Stand with feet together in the center of a step elevated by 5 to 6 risers. Hold a dumbbell with right hand beside thigh, arm extended and palm facing in. Bend right knee slightly as you hinge forward from the hips, extending left leg to hip height behind you and lowering the dumbbell toward floor. Rise up to starting position and repeat until you've completed all the reps on that side. Switch sides. “This can be used as a great warm-up for your hips before you go for a run or you could incorporate it into your leg workout,” says Vela.
Start seated in the middle of a step elevated by 5 to 6 risers. Hold a dumbbell in each hand, elbows bent so dumbbells are almost level with shoulders. Lift left foot off floor, keeping the knee tracking over the ankle. Rise up onto right leg, maintaining a slight bend through the elbows while extending arms overhead. Return to starting position on the step. Repeat for all the reps on that side, then switch sides. “I recommend trying this without dumbbells first, becoming comfortable with the move, then adding in dumbbells of your choice,” says Vela.
Stand with feet together on a step elevated by 1 to 2 risers. Hold a dumbbell in each hand with palms facing in. Lunge left foot diagonally behind you into a curtsy. Return to start; repeat on other side. Continue alternating to complete all the reps. “Doing a lunge on the step increases your range of motion, so you can get a little more stretch and a greater contraction,” says Vela. “And you can add a number of arm variations to bring more muscle to the move. For example, incorporate a shoulder press to make it even more of a total-body exercise.”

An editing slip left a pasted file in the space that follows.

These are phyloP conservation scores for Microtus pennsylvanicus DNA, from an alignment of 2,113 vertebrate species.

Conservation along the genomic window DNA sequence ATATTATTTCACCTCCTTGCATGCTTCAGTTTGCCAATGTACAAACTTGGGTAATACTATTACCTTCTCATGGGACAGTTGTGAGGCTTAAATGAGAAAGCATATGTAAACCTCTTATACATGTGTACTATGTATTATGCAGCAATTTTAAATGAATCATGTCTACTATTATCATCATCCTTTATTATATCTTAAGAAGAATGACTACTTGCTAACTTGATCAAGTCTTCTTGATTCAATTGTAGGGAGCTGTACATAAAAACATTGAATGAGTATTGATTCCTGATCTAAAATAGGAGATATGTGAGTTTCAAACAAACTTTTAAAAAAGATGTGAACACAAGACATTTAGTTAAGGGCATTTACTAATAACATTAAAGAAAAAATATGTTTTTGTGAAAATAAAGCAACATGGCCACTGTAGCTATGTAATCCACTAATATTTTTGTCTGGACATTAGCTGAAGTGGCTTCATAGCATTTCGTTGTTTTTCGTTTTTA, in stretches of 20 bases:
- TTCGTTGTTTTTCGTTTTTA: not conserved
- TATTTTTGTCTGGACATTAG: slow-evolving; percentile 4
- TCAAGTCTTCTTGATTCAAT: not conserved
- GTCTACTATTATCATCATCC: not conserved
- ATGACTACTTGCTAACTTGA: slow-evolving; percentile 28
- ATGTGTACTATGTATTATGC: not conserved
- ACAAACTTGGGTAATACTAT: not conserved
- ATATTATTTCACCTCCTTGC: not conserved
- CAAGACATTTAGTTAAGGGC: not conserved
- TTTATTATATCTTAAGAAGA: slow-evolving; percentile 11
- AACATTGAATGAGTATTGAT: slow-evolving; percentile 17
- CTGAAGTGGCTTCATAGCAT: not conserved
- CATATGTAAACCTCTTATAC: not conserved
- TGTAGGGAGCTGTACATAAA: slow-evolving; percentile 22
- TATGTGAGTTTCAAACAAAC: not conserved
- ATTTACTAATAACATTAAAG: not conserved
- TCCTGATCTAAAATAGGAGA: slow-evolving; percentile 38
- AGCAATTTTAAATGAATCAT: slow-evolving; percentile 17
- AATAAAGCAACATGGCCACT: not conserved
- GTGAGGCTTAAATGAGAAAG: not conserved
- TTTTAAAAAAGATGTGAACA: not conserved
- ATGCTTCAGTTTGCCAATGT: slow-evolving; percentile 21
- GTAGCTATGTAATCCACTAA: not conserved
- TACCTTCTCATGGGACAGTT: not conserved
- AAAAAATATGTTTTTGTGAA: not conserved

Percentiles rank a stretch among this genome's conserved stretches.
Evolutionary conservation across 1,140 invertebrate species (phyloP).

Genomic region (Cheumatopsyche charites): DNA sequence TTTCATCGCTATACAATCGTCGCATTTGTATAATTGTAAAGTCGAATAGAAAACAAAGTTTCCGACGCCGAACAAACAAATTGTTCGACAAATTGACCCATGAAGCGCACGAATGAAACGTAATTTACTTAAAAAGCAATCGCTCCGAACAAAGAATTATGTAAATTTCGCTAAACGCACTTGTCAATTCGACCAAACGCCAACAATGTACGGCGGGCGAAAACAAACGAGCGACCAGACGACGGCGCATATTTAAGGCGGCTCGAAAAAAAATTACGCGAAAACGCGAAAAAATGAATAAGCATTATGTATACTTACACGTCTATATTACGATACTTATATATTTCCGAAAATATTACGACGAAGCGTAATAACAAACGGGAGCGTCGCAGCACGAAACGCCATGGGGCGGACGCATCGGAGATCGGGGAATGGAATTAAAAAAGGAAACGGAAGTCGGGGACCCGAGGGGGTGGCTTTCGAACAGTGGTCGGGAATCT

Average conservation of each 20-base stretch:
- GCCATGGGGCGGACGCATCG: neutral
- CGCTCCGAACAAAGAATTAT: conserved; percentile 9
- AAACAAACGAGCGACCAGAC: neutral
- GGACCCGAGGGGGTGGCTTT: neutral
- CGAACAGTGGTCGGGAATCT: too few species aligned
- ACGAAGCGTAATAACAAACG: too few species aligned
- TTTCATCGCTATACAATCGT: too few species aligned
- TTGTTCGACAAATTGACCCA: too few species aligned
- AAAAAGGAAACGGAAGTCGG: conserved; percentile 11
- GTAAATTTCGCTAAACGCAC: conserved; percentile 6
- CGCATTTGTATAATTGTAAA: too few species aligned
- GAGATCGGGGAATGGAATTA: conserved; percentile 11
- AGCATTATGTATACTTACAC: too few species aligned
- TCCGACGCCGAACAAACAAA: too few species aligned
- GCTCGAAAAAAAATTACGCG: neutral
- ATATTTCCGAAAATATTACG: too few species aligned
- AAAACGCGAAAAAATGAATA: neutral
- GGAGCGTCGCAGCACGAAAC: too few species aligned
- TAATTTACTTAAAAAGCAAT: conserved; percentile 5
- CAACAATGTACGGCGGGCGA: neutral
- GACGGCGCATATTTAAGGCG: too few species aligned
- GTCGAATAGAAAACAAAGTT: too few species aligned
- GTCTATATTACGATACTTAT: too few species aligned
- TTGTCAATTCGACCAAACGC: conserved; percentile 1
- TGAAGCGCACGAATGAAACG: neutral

Start in a lunge position with your right foot on a step, elevated by 1 to 2 risers. Hold your left arm at a 90-degree angle, elbow in line with your bent right knee, and right arm slightly behind your side. Drive up explosively lifting your left knee so that thigh is parallel to floor, lifting right foot off the step. Land on right foot and return to starting position. Repeat for all the reps, then do the other side. “Make sure to land on the step exactly the way that you left the step,” says Vela. “A lot of people think they should heel strike on the step, but when you land it’s toe to heel.”
Start with legs on either side of the end of a step elevated by 2-3 risers. Lower into a squat with left hand behind back, right hand placed on the top front of the step. Drive up explosively lifting both feet off the floor, bringing right hand to meet the left hand behind back. Land in starting position and repeat for all the reps. Then, switch hands and do all the reps on that side. “The key here is a controlled landing,” says Vela. “I always say to my classes, ‘A great athlete is going to fly high but an even better athlete is going to control that landing. Care for your joints, soften the knees upon impact, and sink into your seat.’ Basically, you want to minimize any noise you make when you hit the floor.”